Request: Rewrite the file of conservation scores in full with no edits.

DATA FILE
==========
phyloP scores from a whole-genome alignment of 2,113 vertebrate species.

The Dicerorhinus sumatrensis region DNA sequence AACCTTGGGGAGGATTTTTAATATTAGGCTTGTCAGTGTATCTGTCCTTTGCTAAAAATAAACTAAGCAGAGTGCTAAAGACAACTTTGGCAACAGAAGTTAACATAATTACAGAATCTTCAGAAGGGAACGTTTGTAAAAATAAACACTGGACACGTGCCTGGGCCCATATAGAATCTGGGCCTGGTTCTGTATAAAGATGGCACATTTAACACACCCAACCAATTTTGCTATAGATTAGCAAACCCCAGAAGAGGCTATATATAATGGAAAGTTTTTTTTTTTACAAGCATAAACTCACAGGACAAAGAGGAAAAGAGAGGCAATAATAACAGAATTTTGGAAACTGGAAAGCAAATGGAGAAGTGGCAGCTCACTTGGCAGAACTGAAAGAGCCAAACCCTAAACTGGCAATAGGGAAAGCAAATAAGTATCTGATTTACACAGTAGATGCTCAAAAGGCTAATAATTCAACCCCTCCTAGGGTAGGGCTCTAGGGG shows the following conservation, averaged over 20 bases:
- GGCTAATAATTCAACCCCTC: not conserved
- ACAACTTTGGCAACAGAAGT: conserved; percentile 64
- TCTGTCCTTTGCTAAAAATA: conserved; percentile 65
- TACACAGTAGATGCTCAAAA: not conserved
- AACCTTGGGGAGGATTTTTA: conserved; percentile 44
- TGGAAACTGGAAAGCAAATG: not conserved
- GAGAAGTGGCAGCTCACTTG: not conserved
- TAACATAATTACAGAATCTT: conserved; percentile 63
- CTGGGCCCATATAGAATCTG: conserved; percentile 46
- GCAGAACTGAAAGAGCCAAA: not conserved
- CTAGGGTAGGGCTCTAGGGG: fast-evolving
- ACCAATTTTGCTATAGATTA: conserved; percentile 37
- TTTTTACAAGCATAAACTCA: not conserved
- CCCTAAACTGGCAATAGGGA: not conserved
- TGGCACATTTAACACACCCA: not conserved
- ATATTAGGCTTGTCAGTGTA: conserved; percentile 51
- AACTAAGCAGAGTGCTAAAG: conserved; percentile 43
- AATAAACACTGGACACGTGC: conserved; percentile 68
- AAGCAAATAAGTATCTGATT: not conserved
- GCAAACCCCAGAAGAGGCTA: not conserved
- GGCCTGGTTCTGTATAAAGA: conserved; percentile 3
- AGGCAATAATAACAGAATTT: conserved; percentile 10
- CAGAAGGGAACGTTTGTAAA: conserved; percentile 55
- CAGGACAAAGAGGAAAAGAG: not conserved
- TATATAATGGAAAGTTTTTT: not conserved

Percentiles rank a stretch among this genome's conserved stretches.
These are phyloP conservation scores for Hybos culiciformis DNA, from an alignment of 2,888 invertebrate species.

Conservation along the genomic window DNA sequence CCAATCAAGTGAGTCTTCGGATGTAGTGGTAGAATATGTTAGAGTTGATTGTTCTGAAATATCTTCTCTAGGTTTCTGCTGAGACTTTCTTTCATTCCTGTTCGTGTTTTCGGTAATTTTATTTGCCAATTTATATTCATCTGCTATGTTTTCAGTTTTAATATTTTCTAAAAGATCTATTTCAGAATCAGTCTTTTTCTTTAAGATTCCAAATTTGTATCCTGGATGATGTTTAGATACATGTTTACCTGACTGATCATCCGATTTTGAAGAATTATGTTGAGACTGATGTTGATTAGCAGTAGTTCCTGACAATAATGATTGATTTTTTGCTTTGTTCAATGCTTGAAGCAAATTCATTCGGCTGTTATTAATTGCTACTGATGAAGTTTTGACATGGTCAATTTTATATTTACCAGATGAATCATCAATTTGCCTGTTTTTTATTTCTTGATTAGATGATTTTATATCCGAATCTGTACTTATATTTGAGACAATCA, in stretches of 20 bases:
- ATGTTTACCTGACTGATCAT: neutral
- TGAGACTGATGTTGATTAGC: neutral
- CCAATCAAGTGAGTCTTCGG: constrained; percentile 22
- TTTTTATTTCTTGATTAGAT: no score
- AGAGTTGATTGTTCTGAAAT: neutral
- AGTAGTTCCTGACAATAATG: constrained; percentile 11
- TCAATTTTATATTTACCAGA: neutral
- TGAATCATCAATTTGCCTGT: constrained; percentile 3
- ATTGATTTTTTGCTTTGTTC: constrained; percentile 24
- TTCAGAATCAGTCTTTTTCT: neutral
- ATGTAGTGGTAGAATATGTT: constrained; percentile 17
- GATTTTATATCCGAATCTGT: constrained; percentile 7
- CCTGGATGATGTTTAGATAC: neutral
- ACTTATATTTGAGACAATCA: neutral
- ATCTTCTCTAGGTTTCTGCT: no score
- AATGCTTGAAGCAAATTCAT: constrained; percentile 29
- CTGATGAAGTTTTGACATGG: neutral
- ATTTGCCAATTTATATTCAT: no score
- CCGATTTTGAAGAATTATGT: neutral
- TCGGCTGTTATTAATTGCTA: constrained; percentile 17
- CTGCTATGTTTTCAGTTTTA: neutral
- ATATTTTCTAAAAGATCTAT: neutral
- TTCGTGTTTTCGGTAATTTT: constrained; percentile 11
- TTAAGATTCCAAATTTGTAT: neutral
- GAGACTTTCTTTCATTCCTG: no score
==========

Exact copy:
phyloP scores from a whole-genome alignment of 2,113 vertebrate species.

The Dicerorhinus sumatrensis region DNA sequence AACCTTGGGGAGGATTTTTAATATTAGGCTTGTCAGTGTATCTGTCCTTTGCTAAAAATAAACTAAGCAGAGTGCTAAAGACAACTTTGGCAACAGAAGTTAACATAATTACAGAATCTTCAGAAGGGAACGTTTGTAAAAATAAACACTGGACACGTGCCTGGGCCCATATAGAATCTGGGCCTGGTTCTGTATAAAGATGGCACATTTAACACACCCAACCAATTTTGCTATAGATTAGCAAACCCCAGAAGAGGCTATATATAATGGAAAGTTTTTTTTTTTACAAGCATAAACTCACAGGACAAAGAGGAAAAGAGAGGCAATAATAACAGAATTTTGGAAACTGGAAAGCAAATGGAGAAGTGGCAGCTCACTTGGCAGAACTGAAAGAGCCAAACCCTAAACTGGCAATAGGGAAAGCAAATAAGTATCTGATTTACACAGTAGATGCTCAAAAGGCTAATAATTCAACCCCTCCTAGGGTAGGGCTCTAGGGG shows the following conservation, averaged over 20 bases:
- GGCTAATAATTCAACCCCTC: not conserved
- ACAACTTTGGCAACAGAAGT: conserved; percentile 64
- TCTGTCCTTTGCTAAAAATA: conserved; percentile 65
- TACACAGTAGATGCTCAAAA: not conserved
- AACCTTGGGGAGGATTTTTA: conserved; percentile 44
- TGGAAACTGGAAAGCAAATG: not conserved
- GAGAAGTGGCAGCTCACTTG: not conserved
- TAACATAATTACAGAATCTT: conserved; percentile 63
- CTGGGCCCATATAGAATCTG: conserved; percentile 46
- GCAGAACTGAAAGAGCCAAA: not conserved
- CTAGGGTAGGGCTCTAGGGG: fast-evolving
- ACCAATTTTGCTATAGATTA: conserved; percentile 37
- TTTTTACAAGCATAAACTCA: not conserved
- CCCTAAACTGGCAATAGGGA: not conserved
- TGGCACATTTAACACACCCA: not conserved
- ATATTAGGCTTGTCAGTGTA: conserved; percentile 51
- AACTAAGCAGAGTGCTAAAG: conserved; percentile 43
- AATAAACACTGGACACGTGC: conserved; percentile 68
- AAGCAAATAAGTATCTGATT: not conserved
- GCAAACCCCAGAAGAGGCTA: not conserved
- GGCCTGGTTCTGTATAAAGA: conserved; percentile 3
- AGGCAATAATAACAGAATTT: conserved; percentile 10
- CAGAAGGGAACGTTTGTAAA: conserved; percentile 55
- CAGGACAAAGAGGAAAAGAG: not conserved
- TATATAATGGAAAGTTTTTT: not conserved

Percentiles rank a stretch among this genome's conserved stretches.
These are phyloP conservation scores for Hybos culiciformis DNA, from an alignment of 2,888 invertebrate species.

Conservation along the genomic window DNA sequence CCAATCAAGTGAGTCTTCGGATGTAGTGGTAGAATATGTTAGAGTTGATTGTTCTGAAATATCTTCTCTAGGTTTCTGCTGAGACTTTCTTTCATTCCTGTTCGTGTTTTCGGTAATTTTATTTGCCAATTTATATTCATCTGCTATGTTTTCAGTTTTAATATTTTCTAAAAGATCTATTTCAGAATCAGTCTTTTTCTTTAAGATTCCAAATTTGTATCCTGGATGATGTTTAGATACATGTTTACCTGACTGATCATCCGATTTTGAAGAATTATGTTGAGACTGATGTTGATTAGCAGTAGTTCCTGACAATAATGATTGATTTTTTGCTTTGTTCAATGCTTGAAGCAAATTCATTCGGCTGTTATTAATTGCTACTGATGAAGTTTTGACATGGTCAATTTTATATTTACCAGATGAATCATCAATTTGCCTGTTTTTTATTTCTTGATTAGATGATTTTATATCCGAATCTGTACTTATATTTGAGACAATCA, in stretches of 20 bases:
- ATGTTTACCTGACTGATCAT: neutral
- TGAGACTGATGTTGATTAGC: neutral
- CCAATCAAGTGAGTCTTCGG: constrained; percentile 22
- TTTTTATTTCTTGATTAGAT: no score
- AGAGTTGATTGTTCTGAAAT: neutral
- AGTAGTTCCTGACAATAATG: constrained; percentile 11
- TCAATTTTATATTTACCAGA: neutral
- TGAATCATCAATTTGCCTGT: constrained; percentile 3
- ATTGATTTTTTGCTTTGTTC: constrained; percentile 24
- TTCAGAATCAGTCTTTTTCT: neutral
- ATGTAGTGGTAGAATATGTT: constrained; percentile 17
- GATTTTATATCCGAATCTGT: constrained; percentile 7
- CCTGGATGATGTTTAGATAC: neutral
- ACTTATATTTGAGACAATCA: neutral
- ATCTTCTCTAGGTTTCTGCT: no score
- AATGCTTGAAGCAAATTCAT: constrained; percentile 29
- CTGATGAAGTTTTGACATGG: neutral
- ATTTGCCAATTTATATTCAT: no score
- CCGATTTTGAAGAATTATGT: neutral
- TCGGCTGTTATTAATTGCTA: constrained; percentile 17
- CTGCTATGTTTTCAGTTTTA: neutral
- ATATTTTCTAAAAGATCTAT: neutral
- TTCGTGTTTTCGGTAATTTT: constrained; percentile 11
- TTAAGATTCCAAATTTGTAT: neutral
- GAGACTTTCTTTCATTCCTG: no score